All technology makers have an eye on the future. While companies rake in revenue from current product portfolios, the sense of staying ahead of the curve means thinking about innovations, future offerings and beating the competitors to market.
In the lighting industry, product evolution is advancing again, moving from regular LEDs to human-centric lighting. HCL, an LED-based lighting technology that aims to match light characteristics with human circadian rhythms, is a potential sweet spot where manufacturers are setting their sights and investing in what they hope will be a bright future.
And, they’re doing so with good reason.
IHS forecasts the global HCL market is expected to grow from $34 million in 2015 to $805 million in 2020. Of course, HCL may well be a very recent concept, as noted in IHS Technology’s recent Insight report. There are no industry-wide definitions or standards yet, and it’s difficult to predict what the market will look like five years from now. Still, that’s not stopping companies from diving into the space.
“All of the major manufacturers are offering HCL lighting systems and applications,” says Fabian Hoelzenbein, IHS Technology’s market analyst for lighting and LEDs, who co-authored the recent report with IHS Technology Market Analyst Mike Hornung. Hoelzenbein says that many companies were displaying their HCL products at the recent LuxLive trade show in London, indicating the increasing interest in the sector. “It’s hard to tell if it’s a fad or something that will stick, but because all of the major manufacturers are investing in it, I think it will be a growing trend,” he says, adding, “We’re expecting strong growth, but we’re starting from a small starting point. A year or two ago the market was non-existent. In a year or two, we should see more momentum in this area. Ask me then where the market is really heading.”
There are a few factors that could make HCL a serious next-generation contender. One is that the current LED space is maturing and the quality of products has become relatively equal across the lighting industry. That’s compelling manufacturers to look ahead for the next big thing, Hoelzenbein says.
Unlike OLEDs, which came with many hopeful promises but only won attention from a few key players and hasn’t really taken off yet as a viable commercial option, HCL appeals to companies and end-users in a different way. More widespread research lends credence to the idea that unsuitable artificial lighting causes adverse effects such as glare, headaches and sleep disturbance, and recent scientific findings have shown that there are many beneficial effects to be gained when proper lighting techniques are used, according the IHS report. That, coupled with the development of white-color and full-color tunable lamps and luminaires, has spurred more interest in HCL opportunities.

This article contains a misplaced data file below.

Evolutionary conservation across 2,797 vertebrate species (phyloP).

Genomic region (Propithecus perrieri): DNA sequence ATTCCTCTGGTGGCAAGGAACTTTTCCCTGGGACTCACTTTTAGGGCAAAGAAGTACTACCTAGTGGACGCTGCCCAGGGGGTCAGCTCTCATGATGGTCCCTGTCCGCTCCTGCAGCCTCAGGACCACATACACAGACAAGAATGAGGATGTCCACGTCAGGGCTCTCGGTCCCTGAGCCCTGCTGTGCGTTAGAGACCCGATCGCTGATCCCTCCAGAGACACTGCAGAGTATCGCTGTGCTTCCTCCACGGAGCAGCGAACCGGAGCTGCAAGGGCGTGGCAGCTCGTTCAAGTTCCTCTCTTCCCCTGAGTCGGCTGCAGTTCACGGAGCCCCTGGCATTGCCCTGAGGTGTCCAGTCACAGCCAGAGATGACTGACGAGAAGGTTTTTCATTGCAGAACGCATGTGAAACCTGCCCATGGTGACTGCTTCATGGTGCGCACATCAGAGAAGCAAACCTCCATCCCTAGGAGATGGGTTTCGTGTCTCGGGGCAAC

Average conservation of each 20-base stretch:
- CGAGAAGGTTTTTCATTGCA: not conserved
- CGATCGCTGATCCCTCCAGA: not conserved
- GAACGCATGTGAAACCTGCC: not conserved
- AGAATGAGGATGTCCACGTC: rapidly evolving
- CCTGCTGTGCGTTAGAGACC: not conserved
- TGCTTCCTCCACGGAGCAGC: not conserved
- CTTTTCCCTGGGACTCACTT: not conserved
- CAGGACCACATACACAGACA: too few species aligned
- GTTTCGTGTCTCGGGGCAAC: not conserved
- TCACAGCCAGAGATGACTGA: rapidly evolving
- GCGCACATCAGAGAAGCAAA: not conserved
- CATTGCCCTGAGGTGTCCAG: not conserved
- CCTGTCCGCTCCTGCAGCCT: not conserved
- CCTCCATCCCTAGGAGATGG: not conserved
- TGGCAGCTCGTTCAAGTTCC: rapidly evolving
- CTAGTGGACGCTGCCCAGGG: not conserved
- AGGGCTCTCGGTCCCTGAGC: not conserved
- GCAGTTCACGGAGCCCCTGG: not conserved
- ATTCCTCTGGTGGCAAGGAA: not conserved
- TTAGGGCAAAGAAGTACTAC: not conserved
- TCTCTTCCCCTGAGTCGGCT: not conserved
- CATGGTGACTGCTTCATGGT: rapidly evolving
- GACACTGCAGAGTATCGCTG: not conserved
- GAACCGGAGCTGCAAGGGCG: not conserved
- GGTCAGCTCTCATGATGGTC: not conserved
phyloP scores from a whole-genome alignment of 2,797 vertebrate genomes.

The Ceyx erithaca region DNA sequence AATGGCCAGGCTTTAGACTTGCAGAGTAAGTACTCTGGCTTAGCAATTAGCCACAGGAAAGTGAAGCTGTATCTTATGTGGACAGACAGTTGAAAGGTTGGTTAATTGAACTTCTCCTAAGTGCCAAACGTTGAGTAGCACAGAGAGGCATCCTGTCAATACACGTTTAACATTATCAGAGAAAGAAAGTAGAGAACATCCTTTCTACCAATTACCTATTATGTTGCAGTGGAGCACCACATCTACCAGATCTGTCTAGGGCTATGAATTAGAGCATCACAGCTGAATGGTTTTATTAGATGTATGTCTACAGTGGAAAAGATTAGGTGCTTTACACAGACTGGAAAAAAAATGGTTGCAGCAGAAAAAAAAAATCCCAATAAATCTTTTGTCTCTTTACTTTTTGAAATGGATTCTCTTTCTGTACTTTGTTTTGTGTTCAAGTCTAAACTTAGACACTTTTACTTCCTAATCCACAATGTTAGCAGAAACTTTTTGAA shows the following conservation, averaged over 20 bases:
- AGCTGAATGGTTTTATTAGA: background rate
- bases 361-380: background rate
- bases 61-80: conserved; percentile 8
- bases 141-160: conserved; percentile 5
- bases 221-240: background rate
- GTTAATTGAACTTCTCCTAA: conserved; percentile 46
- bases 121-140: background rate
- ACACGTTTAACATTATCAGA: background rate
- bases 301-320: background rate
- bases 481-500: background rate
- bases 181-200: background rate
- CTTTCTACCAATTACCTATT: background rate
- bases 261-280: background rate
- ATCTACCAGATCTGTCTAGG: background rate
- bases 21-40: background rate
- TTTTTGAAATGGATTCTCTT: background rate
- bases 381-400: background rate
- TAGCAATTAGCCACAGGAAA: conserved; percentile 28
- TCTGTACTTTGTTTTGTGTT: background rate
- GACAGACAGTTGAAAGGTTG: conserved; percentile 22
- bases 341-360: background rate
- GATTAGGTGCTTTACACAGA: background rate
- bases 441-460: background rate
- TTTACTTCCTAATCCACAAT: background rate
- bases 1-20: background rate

Another driver is the Internet of Things. The push for machine-to-machine connectivity has put smart lighting in the center of the discussion about being a conductor in bridging different applications. As an extension of that, the proposed benefits of HCL–increased alertness and concentration with bluer light, greater relaxation with yellower light and alignment with natural human rhythms–could help users bundle up lighting with some soft metric gains, such as increased productivity and improved employee wellness and patient healing. Although smart lighting and HCL are currently seen as separate systems, IHS predicts that as these two markets grow, the systems will merge, and HCL will become part of the wider smart lighting market.
HCL also brings with the possibility of impacting many industries and applications, with the most noteworthy listed in the infobox below.
Although there are few real-world examples to draw from, the educational and healthcare sectors are pioneers in HCL implementations. A school in Norway, for instance, has installed an HCL system based on RGB tunable LED luminaires. It has 285 luminaires to illuminate 57,000 square feet of floor-space, and the system runs on a DALI / KNX solution that combines automatic and manual control. Higher (bluer) color temperatures are automatically activated in the morning when classes begin, and lower (yellower) temperatures are active during breaks. Additionally, teachers can modify the light temperature to suit specific classes or tasks (Read more here: http://electronics360.globalspec.com/article/5794/lighting-up-learning).
Similarly, a hospital in Germany installed an HCL system in its geriatric unit. It uses white tunable LED luminaires mixing 3,000K and 6,500K light sources; approximately 70 luminaires illuminate the hallways, patient rooms and therapy rooms, according to the IHS report. The system, controlled with a DALI solution, uses sensors to synchronize the light temperature to the temperature of natural daylight throughout the day. Overall light levels, which take into account the decreasing light sensitivity of the aging human eye, are between 200-660 lux for hallway areas and 600-700 lux in patient rooms.
“The initial results from labs studies are positive, and that’s why people are latching onto the idea,” says Hoelzenbein. “We’ll see how the results come in as more real-world projects are implemented."